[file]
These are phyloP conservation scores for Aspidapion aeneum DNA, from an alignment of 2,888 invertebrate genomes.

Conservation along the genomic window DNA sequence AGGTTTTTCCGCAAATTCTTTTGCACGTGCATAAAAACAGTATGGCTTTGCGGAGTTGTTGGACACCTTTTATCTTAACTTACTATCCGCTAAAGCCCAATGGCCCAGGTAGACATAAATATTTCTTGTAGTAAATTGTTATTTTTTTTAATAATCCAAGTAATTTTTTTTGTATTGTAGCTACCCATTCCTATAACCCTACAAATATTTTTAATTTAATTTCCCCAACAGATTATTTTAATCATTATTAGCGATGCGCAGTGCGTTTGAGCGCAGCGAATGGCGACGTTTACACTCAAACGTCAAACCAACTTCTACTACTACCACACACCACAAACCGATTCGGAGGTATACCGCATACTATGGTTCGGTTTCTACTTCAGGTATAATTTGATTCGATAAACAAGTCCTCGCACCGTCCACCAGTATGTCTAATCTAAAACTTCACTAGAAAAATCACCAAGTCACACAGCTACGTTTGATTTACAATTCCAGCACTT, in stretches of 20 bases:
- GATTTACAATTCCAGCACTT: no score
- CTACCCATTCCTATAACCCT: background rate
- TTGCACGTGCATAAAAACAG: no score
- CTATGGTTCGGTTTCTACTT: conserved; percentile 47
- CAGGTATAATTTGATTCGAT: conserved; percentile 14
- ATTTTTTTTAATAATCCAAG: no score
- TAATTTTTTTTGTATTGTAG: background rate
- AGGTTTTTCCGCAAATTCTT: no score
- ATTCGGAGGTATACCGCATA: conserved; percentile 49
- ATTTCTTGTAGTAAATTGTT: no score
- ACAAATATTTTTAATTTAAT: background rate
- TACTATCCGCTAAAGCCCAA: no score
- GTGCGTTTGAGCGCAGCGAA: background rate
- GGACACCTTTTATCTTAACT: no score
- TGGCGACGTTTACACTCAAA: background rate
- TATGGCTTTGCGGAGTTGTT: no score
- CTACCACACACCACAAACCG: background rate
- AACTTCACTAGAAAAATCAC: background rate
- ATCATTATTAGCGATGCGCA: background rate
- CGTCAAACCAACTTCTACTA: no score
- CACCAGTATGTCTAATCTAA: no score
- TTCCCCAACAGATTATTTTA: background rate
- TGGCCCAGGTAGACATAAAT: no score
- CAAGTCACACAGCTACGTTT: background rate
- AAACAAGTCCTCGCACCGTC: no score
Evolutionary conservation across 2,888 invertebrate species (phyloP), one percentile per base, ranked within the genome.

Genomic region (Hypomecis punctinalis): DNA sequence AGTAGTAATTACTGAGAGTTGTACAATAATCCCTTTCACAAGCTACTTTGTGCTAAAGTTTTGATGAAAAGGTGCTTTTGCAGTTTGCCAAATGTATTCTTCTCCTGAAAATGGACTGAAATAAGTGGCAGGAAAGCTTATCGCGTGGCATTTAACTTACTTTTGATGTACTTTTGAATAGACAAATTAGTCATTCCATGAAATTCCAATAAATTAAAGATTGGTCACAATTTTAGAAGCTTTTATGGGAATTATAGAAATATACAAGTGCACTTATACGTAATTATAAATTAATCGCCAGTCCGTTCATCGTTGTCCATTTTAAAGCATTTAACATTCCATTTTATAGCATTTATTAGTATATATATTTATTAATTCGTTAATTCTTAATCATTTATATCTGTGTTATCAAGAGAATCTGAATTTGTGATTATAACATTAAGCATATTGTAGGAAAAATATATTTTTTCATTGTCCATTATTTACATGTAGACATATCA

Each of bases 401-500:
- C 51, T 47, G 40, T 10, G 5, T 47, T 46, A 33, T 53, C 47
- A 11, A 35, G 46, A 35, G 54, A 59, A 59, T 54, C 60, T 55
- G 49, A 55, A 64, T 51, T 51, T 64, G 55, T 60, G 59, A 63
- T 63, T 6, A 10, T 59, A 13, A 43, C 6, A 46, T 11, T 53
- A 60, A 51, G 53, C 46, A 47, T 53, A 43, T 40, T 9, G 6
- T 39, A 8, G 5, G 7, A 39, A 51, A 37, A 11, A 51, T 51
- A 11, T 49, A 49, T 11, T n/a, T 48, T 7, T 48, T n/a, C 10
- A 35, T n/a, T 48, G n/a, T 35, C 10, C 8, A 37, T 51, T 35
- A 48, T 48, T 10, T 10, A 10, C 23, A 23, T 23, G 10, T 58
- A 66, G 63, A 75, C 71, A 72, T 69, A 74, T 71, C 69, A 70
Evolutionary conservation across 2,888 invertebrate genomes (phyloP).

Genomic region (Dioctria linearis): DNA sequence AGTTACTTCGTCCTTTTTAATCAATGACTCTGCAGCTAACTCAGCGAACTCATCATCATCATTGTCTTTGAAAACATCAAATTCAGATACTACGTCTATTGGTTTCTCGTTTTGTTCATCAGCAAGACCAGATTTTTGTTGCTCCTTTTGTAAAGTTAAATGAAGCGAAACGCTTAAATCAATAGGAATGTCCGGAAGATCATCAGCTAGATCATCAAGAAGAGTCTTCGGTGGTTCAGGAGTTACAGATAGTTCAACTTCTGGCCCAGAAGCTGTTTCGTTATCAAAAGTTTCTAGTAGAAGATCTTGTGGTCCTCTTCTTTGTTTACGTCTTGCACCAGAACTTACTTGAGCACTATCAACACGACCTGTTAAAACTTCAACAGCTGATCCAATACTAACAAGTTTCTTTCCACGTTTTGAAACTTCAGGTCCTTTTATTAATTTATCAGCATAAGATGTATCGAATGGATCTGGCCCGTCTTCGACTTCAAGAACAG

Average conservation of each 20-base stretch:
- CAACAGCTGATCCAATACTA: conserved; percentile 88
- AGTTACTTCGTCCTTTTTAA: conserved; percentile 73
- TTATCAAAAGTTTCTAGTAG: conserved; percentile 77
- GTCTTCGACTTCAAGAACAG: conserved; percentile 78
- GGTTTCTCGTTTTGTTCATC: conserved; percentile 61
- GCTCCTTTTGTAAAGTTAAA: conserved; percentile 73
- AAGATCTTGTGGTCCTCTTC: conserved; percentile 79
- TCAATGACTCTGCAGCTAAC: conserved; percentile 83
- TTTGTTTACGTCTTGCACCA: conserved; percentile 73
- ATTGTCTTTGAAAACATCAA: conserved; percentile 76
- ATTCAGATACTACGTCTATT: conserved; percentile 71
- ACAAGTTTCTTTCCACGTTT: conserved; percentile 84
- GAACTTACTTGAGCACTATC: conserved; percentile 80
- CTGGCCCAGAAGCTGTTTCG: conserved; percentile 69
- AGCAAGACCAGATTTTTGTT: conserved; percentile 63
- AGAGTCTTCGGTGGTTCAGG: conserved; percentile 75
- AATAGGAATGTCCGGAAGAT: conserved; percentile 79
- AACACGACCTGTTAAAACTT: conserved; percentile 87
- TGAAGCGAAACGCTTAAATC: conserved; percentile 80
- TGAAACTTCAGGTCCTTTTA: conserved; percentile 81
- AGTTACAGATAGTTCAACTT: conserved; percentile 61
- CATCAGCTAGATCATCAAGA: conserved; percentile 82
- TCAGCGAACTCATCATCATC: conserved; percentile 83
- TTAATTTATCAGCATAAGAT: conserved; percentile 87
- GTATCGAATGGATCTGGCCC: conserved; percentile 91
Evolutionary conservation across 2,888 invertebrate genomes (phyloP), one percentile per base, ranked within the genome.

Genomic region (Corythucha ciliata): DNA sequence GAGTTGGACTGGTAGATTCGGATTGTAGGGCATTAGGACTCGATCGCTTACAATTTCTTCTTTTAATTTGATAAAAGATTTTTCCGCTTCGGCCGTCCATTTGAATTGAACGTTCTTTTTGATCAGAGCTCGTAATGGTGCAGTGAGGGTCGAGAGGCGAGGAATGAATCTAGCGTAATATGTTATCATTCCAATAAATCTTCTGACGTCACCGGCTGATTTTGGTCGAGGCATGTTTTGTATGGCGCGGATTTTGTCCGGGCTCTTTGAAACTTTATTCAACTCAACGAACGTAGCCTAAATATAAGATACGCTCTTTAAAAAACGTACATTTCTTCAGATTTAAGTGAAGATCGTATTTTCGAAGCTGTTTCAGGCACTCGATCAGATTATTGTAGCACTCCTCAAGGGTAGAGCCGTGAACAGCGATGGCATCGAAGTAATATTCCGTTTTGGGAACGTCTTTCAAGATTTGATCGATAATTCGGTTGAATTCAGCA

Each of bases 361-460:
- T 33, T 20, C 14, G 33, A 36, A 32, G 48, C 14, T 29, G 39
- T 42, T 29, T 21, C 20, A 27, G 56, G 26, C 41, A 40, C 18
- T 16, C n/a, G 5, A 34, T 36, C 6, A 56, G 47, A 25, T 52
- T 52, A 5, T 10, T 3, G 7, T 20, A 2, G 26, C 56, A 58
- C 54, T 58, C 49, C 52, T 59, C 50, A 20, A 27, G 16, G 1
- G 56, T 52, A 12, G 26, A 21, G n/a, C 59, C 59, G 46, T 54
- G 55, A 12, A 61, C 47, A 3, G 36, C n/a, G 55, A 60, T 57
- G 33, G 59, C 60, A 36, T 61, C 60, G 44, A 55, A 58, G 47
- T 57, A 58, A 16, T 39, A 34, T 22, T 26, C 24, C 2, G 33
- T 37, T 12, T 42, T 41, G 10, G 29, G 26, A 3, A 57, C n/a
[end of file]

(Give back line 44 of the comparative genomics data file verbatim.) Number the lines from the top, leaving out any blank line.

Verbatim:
- CAACAGCTGATCCAATACTA: conserved; percentile 88